The Cost of De-Densification and Obesity

How does clothing manufacture relate to obesity?I recently enjoyed reading Dr. Chris Caplice’s fantastic piece on the Supply Chain at MIT Blog, “Impact of Micro Trends on Supply Chains: Densification.” If you’ve never checked out this blog, it’s definitely a great read. Chris is one of supply chain’s brightest minds these days. The blogs are around truly informative in terms of unpacking how supply chains work and what keeps them ticking.

In this particular blog, Chris goes into the topic of densification. If you’re unaware of this terminology, it refers to packing phenomenon and how lighter product at higher cost is a good thing for shippers and retailers. Chris explains that manufacturers ship product into a limited number of ports in the US, which is then sent to a limited number of distribution centers. These distribution points send the products we buy in retail brick and mortar or digital stores. The less we can ship these products for and the more we can charge, the more everyone’s bottom line is padded. Obviously more profit is a good thing!

Densification and Music

Chris uses music distribution as a good example of densification. The cost of manufacturing music is decreasing, as is the weight of the product. We’ve gone from vinyl to tapes to CDs. Now artists who product physical media are using thumb drives, or printed cards that guarantee a low-cost digital download.

With the shipping and manufacturing cost of music media decreasing, the retail cost can easily stay the same or increase without factoring in the pain of creation and delivery. In this way, artists and distributors alike can win.

The De-Densification of Clothing

Call me a cynic, but all this could translate into something we all use, like clothing. Herein lies an interesting point. The CDC tells us that 1/3rd of US adults are now obese, and that number is on the rise. With larger Americans we’ll need larger clothing, meaning more fabric/material used and a denser shipping weight. So is the manufacture and shipment of these larger sizes de-densifying the market?

Yes, I just made up that term – but let’s face it. Our rear ends are growing while shipping costs are only increasing. Does this mean we should pay more for clothes? I don’t know about you, but I’m not passing on the Sunday morning BBQ – so market be damned, let’s pay those higher costs!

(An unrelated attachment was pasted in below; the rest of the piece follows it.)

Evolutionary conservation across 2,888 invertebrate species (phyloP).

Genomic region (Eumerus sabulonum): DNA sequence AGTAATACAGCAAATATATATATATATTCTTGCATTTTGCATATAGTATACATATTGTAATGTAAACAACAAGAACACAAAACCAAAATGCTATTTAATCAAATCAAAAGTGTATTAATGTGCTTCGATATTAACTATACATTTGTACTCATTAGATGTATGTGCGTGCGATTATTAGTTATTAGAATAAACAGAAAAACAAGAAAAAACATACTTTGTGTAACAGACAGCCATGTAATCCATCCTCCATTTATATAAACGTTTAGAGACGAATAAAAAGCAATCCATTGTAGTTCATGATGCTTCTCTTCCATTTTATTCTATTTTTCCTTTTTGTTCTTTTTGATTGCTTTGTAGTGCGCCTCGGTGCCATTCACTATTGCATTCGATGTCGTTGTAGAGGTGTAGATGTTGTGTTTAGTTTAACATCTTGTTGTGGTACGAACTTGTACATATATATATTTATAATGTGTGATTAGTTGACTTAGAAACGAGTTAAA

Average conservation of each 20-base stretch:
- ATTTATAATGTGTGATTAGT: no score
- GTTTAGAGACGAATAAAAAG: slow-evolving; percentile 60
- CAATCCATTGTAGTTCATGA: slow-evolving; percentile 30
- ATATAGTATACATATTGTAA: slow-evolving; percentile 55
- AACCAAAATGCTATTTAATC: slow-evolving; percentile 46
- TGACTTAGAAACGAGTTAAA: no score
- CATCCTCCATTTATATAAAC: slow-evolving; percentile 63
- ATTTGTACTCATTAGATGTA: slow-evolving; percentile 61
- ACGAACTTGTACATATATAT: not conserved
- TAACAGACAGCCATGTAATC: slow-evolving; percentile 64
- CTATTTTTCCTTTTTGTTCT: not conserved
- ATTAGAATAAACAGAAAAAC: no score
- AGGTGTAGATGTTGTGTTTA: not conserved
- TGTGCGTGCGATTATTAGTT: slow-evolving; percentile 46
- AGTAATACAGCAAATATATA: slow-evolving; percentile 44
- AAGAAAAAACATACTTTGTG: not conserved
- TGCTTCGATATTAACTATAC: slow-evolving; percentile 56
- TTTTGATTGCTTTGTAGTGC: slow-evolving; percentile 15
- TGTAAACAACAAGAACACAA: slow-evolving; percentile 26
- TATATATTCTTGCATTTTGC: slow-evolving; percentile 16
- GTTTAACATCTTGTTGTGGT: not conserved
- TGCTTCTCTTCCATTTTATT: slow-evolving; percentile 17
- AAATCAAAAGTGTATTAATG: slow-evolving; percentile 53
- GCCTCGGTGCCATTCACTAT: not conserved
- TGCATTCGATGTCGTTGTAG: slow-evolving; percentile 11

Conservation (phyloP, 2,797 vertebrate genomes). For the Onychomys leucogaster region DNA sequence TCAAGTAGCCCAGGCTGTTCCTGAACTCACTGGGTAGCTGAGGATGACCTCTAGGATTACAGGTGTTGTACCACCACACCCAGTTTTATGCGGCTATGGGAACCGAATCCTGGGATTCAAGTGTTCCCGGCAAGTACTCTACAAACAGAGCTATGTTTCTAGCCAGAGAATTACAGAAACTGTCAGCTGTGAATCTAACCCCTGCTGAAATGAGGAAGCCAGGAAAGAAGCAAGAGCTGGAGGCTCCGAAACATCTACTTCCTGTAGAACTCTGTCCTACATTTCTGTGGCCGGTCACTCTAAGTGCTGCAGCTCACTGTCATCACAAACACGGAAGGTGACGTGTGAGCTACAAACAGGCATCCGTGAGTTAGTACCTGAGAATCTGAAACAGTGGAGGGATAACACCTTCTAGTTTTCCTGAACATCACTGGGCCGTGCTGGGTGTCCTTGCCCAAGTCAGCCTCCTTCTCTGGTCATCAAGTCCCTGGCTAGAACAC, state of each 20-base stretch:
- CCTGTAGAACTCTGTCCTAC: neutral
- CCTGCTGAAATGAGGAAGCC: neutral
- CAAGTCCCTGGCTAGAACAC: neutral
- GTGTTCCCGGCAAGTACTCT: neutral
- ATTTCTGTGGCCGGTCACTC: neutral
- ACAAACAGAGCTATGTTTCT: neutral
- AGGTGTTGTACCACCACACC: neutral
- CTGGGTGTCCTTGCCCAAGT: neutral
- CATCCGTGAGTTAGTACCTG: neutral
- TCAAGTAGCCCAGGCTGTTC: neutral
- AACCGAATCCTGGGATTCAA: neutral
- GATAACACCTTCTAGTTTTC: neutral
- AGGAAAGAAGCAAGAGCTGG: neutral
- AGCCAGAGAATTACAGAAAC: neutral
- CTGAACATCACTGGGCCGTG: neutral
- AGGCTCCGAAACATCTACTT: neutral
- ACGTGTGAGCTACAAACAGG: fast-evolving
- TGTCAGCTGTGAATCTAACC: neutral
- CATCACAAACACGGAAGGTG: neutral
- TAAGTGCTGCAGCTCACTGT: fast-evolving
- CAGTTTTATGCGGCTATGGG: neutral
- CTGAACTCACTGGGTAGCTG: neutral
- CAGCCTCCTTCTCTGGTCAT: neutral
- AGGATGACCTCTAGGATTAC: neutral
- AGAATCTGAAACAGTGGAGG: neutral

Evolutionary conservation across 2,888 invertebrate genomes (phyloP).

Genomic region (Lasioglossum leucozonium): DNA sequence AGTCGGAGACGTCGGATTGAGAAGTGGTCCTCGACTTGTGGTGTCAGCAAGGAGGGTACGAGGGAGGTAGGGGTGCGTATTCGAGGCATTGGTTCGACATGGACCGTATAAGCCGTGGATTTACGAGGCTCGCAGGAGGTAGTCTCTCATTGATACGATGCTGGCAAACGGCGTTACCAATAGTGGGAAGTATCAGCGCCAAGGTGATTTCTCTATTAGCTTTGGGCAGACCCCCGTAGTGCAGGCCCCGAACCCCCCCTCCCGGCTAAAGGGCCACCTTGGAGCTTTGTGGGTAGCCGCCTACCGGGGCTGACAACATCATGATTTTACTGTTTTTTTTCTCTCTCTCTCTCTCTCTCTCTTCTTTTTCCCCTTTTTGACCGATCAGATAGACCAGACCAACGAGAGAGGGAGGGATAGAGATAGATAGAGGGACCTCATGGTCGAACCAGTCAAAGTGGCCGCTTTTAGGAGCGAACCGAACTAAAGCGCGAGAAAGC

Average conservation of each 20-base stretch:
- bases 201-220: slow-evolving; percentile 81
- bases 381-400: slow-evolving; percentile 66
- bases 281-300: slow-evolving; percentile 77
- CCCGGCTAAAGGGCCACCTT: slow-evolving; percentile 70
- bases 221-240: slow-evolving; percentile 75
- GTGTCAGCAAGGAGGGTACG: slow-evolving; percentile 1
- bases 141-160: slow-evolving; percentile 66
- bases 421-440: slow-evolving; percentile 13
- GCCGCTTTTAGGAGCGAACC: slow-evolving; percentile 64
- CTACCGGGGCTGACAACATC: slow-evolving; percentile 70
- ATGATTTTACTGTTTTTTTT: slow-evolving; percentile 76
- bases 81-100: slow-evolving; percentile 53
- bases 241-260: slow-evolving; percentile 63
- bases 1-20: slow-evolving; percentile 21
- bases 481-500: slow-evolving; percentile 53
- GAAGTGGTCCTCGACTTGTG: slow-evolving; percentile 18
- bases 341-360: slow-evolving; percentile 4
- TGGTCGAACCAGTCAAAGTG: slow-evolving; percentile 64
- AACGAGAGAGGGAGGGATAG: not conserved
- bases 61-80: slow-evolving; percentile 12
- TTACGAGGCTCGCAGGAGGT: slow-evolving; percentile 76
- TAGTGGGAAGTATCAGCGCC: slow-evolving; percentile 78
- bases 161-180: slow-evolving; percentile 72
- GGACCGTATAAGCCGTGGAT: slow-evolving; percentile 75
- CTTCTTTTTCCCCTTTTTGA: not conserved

This may be a rather cynical outlook – but what do we suppose the impact of obesity in the US or the western world at large is on the ‘de-densification’ of apparel? Specifically – since we’re all 30% + heavier these days, is it safe to say that we’re importing so more fabric or garments than necessary? There’s plenty of literature out there regarding price boosts for plus sized fashions, both for men and women – however many department stores take extra fabric costs into account by increasing their prices across the board. Are we ready to pay those higher prices? I guess we’ll do what we have to.

If you take the same value equation Chris uses to describe music – it seems there is definitely de-densification going on. More product (extra fabric) contributes to equivalent value (covering your behind). It’s at least a funny thought!

How will clothing industries in the US work around the de-densification of product? We might want to all watch textures in the near future. Who wants to bet lighter materials used in garments will offset those de-densification costs in the near future?

I’ll be online, shopping for larger pants while we all talk about it. Don’t mind me …

About Brad Forester